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The gender wage gap – due to differences in efficiency wage effects or discrimination?

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  • Schwieren,Christiane

    (METEOR)

Abstract

Women often receive lower wages than men for comparable work. Many explanations are offered for this fact, ranging from women’s lower negotiation skills to discrimination by employers. In this paper, an experiment, which was originally conceptualized to test efficiency-wage theory, has been applied to test whether women get paid less than men in an experimental market, and if this is the case, why. The experiment is a variant of Fehr & Falk’s (1999) double auction with effort. Results are striking: Female workers receive significantly lower wages than male workers, no matter whether men or women are in the role of the firm. However, this does not pay for the firms, as women’s reactions to low wages are equal to those of men: low effort. More specifically, a high discrepancy between the wage asked by a worker and the wage offered by the firm leads to low effort. Extrapolating from the experiment to the “real†labor market, the results are pointing towards a vicious cycle: Women are offered lower wages than they expect, and consequentially they exhibit low effort levels. Therefore, employers who do not realize that women – just like men – reciprocate might regard their productivity as lower.

Suggested Citation

  • Schwieren,Christiane, 2003. "The gender wage gap – due to differences in efficiency wage effects or discrimination?," Research Memorandum 046, Maastricht University, Maastricht Research School of Economics of Technology and Organization (METEOR).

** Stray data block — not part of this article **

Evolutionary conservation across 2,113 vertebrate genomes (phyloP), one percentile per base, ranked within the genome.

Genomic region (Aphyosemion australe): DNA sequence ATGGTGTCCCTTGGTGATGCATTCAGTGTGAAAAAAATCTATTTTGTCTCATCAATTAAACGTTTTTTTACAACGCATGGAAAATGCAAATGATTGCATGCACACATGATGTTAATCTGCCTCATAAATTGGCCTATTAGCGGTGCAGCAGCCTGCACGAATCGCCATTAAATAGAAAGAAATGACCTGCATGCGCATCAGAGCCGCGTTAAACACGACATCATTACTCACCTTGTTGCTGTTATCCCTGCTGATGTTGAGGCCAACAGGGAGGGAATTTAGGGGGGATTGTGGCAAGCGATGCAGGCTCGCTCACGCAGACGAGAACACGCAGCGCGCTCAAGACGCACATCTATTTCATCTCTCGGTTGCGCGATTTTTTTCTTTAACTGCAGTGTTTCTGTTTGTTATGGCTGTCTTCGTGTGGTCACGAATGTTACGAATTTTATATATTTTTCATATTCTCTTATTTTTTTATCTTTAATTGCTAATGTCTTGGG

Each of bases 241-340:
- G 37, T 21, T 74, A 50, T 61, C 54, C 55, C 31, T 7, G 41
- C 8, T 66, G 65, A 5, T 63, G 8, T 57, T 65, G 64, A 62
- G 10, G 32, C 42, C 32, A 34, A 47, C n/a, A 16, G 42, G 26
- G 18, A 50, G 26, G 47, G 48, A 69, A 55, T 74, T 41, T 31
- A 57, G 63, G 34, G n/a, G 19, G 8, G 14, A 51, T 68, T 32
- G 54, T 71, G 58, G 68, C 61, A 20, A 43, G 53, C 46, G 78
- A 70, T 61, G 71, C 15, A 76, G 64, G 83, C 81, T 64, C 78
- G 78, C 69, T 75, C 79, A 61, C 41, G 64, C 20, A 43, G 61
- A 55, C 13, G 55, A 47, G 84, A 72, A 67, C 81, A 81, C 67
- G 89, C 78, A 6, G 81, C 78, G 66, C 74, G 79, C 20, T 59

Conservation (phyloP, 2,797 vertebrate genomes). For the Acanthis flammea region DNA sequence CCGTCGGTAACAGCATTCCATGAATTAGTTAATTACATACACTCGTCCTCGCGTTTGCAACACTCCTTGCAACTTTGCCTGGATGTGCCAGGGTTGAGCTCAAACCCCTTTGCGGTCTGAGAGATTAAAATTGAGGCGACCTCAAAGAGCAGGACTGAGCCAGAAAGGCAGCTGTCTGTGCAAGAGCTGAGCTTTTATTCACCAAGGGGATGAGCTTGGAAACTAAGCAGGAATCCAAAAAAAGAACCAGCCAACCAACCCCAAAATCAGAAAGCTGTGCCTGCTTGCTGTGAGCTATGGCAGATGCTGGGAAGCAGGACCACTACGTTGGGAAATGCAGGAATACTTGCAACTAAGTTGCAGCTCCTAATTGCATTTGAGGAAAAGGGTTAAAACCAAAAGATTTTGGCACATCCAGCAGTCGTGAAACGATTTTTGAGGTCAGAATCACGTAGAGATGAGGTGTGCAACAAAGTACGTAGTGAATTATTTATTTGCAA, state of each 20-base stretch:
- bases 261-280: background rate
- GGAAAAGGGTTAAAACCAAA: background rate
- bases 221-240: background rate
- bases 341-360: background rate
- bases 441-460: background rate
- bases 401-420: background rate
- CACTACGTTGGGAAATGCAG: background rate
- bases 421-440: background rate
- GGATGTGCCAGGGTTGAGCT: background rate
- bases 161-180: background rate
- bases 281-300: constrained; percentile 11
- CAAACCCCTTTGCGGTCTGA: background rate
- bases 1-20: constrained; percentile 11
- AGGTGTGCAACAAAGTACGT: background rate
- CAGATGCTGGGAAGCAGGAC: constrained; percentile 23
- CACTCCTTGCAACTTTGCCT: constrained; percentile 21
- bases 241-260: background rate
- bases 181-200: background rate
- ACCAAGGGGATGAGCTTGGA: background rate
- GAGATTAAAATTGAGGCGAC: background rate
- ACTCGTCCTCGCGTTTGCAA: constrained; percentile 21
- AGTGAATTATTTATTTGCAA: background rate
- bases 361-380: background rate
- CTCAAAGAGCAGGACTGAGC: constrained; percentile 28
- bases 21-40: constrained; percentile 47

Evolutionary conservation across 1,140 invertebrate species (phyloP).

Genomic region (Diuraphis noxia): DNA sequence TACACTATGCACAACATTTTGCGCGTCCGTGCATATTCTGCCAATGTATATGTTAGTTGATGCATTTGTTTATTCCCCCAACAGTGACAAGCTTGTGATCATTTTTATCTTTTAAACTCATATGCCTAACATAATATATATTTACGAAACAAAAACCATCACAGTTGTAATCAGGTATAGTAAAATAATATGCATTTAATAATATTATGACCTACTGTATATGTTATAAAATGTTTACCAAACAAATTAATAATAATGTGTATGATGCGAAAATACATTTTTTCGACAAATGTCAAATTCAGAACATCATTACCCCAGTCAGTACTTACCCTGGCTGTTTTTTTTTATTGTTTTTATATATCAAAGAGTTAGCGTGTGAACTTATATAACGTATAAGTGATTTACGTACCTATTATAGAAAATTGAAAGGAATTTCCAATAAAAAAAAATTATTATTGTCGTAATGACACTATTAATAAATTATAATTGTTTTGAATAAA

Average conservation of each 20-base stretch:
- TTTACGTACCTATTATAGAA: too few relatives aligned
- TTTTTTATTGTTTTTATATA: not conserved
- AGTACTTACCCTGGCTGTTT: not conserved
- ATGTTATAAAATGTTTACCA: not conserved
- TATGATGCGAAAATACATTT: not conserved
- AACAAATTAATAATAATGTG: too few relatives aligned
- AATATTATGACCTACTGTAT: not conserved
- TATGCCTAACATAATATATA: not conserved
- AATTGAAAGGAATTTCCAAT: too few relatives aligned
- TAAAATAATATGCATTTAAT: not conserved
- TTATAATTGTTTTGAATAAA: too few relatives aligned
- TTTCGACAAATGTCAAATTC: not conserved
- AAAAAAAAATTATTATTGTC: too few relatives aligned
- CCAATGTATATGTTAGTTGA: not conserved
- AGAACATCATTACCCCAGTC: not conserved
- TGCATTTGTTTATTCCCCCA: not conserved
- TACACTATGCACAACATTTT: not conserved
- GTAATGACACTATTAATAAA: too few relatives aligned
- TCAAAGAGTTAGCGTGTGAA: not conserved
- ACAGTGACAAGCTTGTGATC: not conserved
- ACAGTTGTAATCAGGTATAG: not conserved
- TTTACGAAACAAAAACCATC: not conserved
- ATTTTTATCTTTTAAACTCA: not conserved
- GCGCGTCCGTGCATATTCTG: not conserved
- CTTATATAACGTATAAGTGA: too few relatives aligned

• Handle: RePEc:unm:umamet:2003046
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    References listed on IDEAS

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    1. Francine D. Blau & Marianne A. Ferber, 1991. "Career Plans and Expectations of Young Women and Men: The Earnings Gap and Labor Force Participation," Journal of Human Resources, University of Wisconsin Press, vol. 26(4), pages 581-607.
    2. Ernst Fehr & Armin Falk, 1999. "Wage Rigidity in a Competitive Incomplete Contract Market," Journal of Political Economy, University of Chicago Press, vol. 107(1), pages 106-134, February.
    3. Christoph Meng, 2002. "(Fe)male jobs and (fe)male wages: disentangling the effect of personal and job characteristics on wages by measuring stereotypes," Brussels Economic Review, ULB -- Universite Libre de Bruxelles, vol. 45(2), pages 143-167.
    4. Francine D. Blau & Lawrence M. Kahn, 2000. "Gender Differences in Pay," Journal of Economic Perspectives, American Economic Association, vol. 14(4), pages 75-99, Fall.
    5. Viscusi, W Kip, 1980. "Sex Differences in Worker Quitting," The Review of Economics and Statistics, MIT Press, vol. 62(3), pages 388-398, August.
    6. Lawrence F. Katz, 1986. "Efficiency Wage Theories: A Partial Evaluation," NBER Chapters,in: NBER Macroeconomics Annual 1986, Volume 1, pages 235-290 National Bureau of Economic Research, Inc.
    7. Light, Audrey & Ureta, Manuelita, 1992. "Panel Estimates of Male and Female Job Turnover Behavior: Can Female Nonquitters Be Identified?," Journal of Labor Economics, University of Chicago Press, vol. 10(2), pages 156-181, April.
    8. Haagsma, Rein, 1993. "Is statistical discrimination socially efficient?," Information Economics and Policy, Elsevier, vol. 5(1), pages 31-50, January.
    9. Walters, Amy E. & Stuhlmacher, Alice F. & Meyer, Lia L., 1998. "Gender and Negotiator Competitiveness: A Meta-analysis," Organizational Behavior and Human Decision Processes, Elsevier, vol. 76(1), pages 1-29, October.
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    Cited by:

    1. Schwieren, Christiane & Sutter, Matthias, 2008. "Trust in cooperation or ability? An experimental study on gender differences," Economics Letters, Elsevier, vol. 99(3), pages 494-497, June.
    2. Schwieren, Christiane, 2012. "The gender wage gap in experimental labor markets," Economics Letters, Elsevier, vol. 117(3), pages 592-595.
    3. Jellal, Mohamed, 2014. "Social psychology and gender efficiency wage gap," MPRA Paper 57884, University Library of Munich, Germany.

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    Keywords

    labour economics ;

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